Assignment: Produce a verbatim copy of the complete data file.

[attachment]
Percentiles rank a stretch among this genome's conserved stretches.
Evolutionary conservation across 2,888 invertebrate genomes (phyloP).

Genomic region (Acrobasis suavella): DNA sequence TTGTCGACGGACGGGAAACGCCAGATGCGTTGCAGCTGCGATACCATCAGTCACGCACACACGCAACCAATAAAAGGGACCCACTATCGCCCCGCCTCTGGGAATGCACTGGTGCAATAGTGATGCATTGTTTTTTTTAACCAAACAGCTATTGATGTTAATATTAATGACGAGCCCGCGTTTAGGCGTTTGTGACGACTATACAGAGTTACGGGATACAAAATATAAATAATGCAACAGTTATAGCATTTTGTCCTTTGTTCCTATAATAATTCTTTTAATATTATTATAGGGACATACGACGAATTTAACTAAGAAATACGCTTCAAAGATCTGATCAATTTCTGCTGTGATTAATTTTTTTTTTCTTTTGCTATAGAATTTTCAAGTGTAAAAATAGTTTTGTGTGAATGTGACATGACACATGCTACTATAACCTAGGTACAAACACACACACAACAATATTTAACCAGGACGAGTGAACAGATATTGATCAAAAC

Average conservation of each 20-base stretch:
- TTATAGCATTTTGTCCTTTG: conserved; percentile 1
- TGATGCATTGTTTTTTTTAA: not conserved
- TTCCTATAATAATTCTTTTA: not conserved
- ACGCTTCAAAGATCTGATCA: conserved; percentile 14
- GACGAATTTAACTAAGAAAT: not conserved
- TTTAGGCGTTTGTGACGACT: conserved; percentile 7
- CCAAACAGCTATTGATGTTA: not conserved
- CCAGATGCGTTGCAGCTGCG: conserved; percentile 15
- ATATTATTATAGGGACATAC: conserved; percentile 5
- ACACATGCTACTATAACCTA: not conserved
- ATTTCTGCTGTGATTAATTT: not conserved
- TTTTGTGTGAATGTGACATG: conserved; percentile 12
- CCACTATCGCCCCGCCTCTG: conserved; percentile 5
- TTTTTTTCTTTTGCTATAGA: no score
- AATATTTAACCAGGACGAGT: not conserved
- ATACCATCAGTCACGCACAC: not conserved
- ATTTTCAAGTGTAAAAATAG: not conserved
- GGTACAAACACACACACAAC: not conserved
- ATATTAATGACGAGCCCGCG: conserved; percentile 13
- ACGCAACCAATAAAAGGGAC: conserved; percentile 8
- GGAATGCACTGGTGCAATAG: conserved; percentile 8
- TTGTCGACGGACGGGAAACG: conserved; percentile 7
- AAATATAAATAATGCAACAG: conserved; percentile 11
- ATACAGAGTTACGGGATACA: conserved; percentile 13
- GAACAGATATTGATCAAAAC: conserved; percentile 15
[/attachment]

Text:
Percentiles rank a stretch among this genome's conserved stretches.
Evolutionary conservation across 2,888 invertebrate genomes (phyloP).

Genomic region (Acrobasis suavella): DNA sequence TTGTCGACGGACGGGAAACGCCAGATGCGTTGCAGCTGCGATACCATCAGTCACGCACACACGCAACCAATAAAAGGGACCCACTATCGCCCCGCCTCTGGGAATGCACTGGTGCAATAGTGATGCATTGTTTTTTTTAACCAAACAGCTATTGATGTTAATATTAATGACGAGCCCGCGTTTAGGCGTTTGTGACGACTATACAGAGTTACGGGATACAAAATATAAATAATGCAACAGTTATAGCATTTTGTCCTTTGTTCCTATAATAATTCTTTTAATATTATTATAGGGACATACGACGAATTTAACTAAGAAATACGCTTCAAAGATCTGATCAATTTCTGCTGTGATTAATTTTTTTTTTCTTTTGCTATAGAATTTTCAAGTGTAAAAATAGTTTTGTGTGAATGTGACATGACACATGCTACTATAACCTAGGTACAAACACACACACAACAATATTTAACCAGGACGAGTGAACAGATATTGATCAAAAC

Average conservation of each 20-base stretch:
- TTATAGCATTTTGTCCTTTG: conserved; percentile 1
- TGATGCATTGTTTTTTTTAA: not conserved
- TTCCTATAATAATTCTTTTA: not conserved
- ACGCTTCAAAGATCTGATCA: conserved; percentile 14
- GACGAATTTAACTAAGAAAT: not conserved
- TTTAGGCGTTTGTGACGACT: conserved; percentile 7
- CCAAACAGCTATTGATGTTA: not conserved
- CCAGATGCGTTGCAGCTGCG: conserved; percentile 15
- ATATTATTATAGGGACATAC: conserved; percentile 5
- ACACATGCTACTATAACCTA: not conserved
- ATTTCTGCTGTGATTAATTT: not conserved
- TTTTGTGTGAATGTGACATG: conserved; percentile 12
- CCACTATCGCCCCGCCTCTG: conserved; percentile 5
- TTTTTTTCTTTTGCTATAGA: no score
- AATATTTAACCAGGACGAGT: not conserved
- ATACCATCAGTCACGCACAC: not conserved
- ATTTTCAAGTGTAAAAATAG: not conserved
- GGTACAAACACACACACAAC: not conserved
- ATATTAATGACGAGCCCGCG: conserved; percentile 13
- ACGCAACCAATAAAAGGGAC: conserved; percentile 8
- GGAATGCACTGGTGCAATAG: conserved; percentile 8
- TTGTCGACGGACGGGAAACG: conserved; percentile 7
- AAATATAAATAATGCAACAG: conserved; percentile 11
- ATACAGAGTTACGGGATACA: conserved; percentile 13
- GAACAGATATTGATCAAAAC: conserved; percentile 15